Museum staff can help you incorporate objects from the collections into teaching, either in the museum or in your classroom.
The Beneski Museum houses the College’s geology, paleontology, mineralogy, osteology and anthropology collections, which can be a vital curricular resource for faculty across many disciplines.
Investigating and analyzing objects as part of class work:
- encourages deep critical thinking
- develops observational acuity
- sparks curiosity about new areas of study
- provides a focal point for lively group discussion
The 200,000 specimens in the collection are rich examples of primary-source materials, some of which are well-documented in the scientific literature of the 19th, 20th and 21st centuries. Most easily accessed are the 1,700 specimens on display, but faculty can also request the use of specimens housed in collections storage. Museum staff can answer questions about the history of collecting at Amherst College and can provide acquisition and usage information about particular specimens. Museum specimens can be made available for use within the museum or can be transported to Amherst College classrooms.
During the past decade, the interdisciplinary nature of the museum has lent itself to faculty across a wide range of disciplines, including (but not limited to) art, biology, botany, economics, environmental studies, film & media studies, geology, history, mathematics, paleontology and world languages.
Services for Faculty from All Disciplines
Review and Select Objects for Teaching and/or Research
To use specimens for classroom or lab demonstrations, or to review and select objects in storage and evaluate their metadata, contact Hayley Singleton Head of Collections and Operations.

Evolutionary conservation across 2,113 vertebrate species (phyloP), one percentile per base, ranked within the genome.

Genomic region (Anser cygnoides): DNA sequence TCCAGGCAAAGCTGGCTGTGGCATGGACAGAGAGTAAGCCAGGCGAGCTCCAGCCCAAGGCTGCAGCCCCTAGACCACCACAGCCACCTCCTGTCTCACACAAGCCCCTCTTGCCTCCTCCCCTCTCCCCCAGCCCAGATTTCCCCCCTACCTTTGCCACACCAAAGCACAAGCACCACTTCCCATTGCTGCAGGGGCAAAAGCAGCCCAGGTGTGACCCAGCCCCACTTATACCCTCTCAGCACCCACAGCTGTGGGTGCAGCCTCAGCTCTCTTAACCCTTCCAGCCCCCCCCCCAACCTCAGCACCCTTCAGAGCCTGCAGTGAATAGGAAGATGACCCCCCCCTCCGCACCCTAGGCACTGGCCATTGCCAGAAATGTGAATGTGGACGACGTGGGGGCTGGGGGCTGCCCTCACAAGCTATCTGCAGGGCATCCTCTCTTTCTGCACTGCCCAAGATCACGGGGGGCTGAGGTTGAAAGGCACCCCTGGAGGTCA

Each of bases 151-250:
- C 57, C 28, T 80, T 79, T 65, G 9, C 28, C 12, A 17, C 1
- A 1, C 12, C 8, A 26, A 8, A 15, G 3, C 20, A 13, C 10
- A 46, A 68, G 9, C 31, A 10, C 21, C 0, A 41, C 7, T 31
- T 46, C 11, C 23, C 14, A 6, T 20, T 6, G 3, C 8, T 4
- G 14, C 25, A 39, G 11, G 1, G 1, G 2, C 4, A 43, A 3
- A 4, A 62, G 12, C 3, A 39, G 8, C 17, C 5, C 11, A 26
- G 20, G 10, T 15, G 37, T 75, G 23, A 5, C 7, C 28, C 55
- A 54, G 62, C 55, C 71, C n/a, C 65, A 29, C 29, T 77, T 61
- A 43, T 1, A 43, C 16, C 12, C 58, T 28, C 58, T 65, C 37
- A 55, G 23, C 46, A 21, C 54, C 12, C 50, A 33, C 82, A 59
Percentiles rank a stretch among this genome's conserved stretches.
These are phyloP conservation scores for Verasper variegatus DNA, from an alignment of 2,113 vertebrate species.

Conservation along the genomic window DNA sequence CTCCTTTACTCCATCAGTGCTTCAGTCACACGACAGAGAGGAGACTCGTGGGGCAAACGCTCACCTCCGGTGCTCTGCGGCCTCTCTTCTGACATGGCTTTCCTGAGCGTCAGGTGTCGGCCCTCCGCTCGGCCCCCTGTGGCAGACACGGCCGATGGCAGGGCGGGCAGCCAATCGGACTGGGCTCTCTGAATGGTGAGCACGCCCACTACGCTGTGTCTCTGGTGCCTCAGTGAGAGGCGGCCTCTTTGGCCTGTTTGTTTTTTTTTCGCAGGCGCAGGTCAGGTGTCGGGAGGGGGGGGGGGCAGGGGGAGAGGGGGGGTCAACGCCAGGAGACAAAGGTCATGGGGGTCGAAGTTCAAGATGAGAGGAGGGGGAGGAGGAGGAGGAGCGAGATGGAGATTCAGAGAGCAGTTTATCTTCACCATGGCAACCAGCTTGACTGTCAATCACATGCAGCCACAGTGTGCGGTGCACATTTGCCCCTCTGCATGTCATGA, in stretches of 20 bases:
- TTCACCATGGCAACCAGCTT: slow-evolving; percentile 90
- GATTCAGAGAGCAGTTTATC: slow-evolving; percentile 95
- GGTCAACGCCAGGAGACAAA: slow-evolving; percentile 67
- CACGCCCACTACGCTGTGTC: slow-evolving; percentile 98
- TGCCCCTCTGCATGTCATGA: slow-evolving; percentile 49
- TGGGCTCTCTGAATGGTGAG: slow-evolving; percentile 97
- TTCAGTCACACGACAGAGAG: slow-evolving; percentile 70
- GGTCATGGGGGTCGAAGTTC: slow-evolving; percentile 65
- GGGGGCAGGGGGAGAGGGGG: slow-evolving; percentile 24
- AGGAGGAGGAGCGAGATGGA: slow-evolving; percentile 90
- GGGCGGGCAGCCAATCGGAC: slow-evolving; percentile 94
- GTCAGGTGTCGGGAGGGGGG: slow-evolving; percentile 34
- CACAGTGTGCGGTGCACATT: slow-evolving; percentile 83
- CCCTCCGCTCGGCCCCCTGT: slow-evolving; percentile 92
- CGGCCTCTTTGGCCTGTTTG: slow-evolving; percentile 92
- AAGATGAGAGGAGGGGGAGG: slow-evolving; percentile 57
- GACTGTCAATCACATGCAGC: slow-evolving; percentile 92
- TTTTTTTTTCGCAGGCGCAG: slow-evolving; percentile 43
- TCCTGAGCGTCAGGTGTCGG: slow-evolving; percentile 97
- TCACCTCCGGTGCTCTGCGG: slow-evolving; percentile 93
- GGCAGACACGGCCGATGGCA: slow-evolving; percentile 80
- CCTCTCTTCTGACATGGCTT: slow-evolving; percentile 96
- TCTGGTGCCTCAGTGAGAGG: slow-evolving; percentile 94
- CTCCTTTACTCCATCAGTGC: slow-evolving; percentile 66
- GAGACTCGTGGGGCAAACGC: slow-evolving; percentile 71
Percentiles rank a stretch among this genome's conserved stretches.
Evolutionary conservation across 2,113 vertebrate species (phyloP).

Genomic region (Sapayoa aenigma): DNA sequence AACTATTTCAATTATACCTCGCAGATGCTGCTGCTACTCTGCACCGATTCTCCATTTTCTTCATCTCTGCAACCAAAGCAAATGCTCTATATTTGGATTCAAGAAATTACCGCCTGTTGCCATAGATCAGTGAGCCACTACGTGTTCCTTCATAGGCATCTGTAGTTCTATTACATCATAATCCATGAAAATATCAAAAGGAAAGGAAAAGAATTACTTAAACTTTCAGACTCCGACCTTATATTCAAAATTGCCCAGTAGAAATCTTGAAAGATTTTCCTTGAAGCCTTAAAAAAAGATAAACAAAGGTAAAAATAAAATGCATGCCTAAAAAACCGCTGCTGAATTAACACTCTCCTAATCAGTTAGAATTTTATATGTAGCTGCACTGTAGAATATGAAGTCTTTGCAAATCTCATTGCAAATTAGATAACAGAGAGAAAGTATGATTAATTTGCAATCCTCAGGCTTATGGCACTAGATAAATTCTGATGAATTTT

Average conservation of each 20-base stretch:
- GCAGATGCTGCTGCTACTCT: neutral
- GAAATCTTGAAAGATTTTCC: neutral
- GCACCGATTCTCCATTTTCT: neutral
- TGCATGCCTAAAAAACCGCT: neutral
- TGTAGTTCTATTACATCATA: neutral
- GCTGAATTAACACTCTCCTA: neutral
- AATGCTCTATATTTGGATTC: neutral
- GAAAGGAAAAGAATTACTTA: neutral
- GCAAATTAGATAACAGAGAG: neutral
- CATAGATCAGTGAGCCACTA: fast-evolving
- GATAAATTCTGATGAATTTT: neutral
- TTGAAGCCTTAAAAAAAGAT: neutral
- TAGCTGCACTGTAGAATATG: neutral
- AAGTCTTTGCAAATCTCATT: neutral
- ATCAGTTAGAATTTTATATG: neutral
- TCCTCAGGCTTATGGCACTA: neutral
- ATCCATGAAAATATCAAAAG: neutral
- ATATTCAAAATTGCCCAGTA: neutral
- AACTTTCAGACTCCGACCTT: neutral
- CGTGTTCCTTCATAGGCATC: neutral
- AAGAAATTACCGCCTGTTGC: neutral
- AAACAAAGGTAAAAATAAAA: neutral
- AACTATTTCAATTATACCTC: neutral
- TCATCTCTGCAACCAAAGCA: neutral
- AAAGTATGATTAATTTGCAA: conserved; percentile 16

Arrange a Class Visit to the Museum
Take advantage of all the Beneski Museum has to offer by making it part of your college experience.
Use the Facilities for Study and Research
Since the Beneski building is home to both the natural history museum and Amherst's Geology Department, students move seamlessly between state-of-the-art teaching labs and the museum's three floors of exhibits.
Tables within the galleries provide a unique atmosphere for all fields of academic work.
Students from all Five Colleges are encouraged to use the museum collections for research projects. Contact Museum Collections, to explore this opportunity.
Become a Museum Docent
Amherst students are invited to apply for museum docent positions. Our student docents monitor the museum during open hours and special events, and act as a source of information for all visitors.
As a docent, you'll work directly with the greater Amherst community of alumni, parents, prospective students, PK–12 school groups, adult learning groups and general visitors of all ages. During training, you'll learn about the nature of scientific inquiry, adult learning theory and practice (andragogy), child leaning theory and practice (pedagogy), absorb many facts about the specimens on display, and get to know the ins and outs of the museum's nine collections: vertebrate paleontology, invertebrate paleontology, paleobotany, ichnology (dinosaur footprints), mineralogy, meteorites, anthropology, osteology and taxidermy.
To apply, send an email explaining your interest and background to Alfred Venne, Museum Educator.
Are you a first- or second-year Amherst College (AC) student who would like to spend your summer on campus working closely with Beneski Museum professional staff to explore your interest in Natural History Collections and Science Communication? A summer internship may be perfect for you! Each summer a limited number of internships for first and second year AC students will be awarded. The program runs for 8 weeks beginning second week of June. Applications normally open the start of the spring semester. First consideration shall be given to applications received by Friday, March 1st each year.